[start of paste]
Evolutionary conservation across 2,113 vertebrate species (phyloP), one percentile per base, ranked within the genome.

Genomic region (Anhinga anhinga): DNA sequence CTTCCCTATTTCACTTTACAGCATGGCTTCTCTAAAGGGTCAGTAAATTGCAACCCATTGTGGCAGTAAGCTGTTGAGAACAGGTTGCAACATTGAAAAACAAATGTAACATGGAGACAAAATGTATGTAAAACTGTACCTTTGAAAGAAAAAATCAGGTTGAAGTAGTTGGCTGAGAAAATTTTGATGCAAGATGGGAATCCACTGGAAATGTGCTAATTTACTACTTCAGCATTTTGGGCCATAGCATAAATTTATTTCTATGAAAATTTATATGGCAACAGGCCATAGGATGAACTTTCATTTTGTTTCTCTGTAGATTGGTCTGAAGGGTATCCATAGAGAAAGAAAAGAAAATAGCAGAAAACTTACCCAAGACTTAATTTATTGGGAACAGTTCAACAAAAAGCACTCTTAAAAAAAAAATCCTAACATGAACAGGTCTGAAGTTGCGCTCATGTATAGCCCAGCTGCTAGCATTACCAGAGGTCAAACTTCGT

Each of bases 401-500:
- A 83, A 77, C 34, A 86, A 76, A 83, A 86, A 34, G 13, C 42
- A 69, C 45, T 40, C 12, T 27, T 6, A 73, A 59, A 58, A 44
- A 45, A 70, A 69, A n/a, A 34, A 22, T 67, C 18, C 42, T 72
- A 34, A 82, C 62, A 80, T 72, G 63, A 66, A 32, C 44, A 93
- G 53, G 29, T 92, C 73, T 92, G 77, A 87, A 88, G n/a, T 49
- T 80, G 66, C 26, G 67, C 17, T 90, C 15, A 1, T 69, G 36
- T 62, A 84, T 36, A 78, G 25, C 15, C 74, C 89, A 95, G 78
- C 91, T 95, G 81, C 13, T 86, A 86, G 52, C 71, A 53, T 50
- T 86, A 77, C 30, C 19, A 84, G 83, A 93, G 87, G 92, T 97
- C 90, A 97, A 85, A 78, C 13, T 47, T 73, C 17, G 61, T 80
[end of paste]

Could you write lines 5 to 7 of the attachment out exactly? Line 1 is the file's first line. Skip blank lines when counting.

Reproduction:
- A 69, C 45, T 40, C 12, T 27, T 6, A 73, A 59, A 58, A 44
- A 45, A 70, A 69, A n/a, A 34, A 22, T 67, C 18, C 42, T 72
- A 34, A 82, C 62, A 80, T 72, G 63, A 66, A 32, C 44, A 93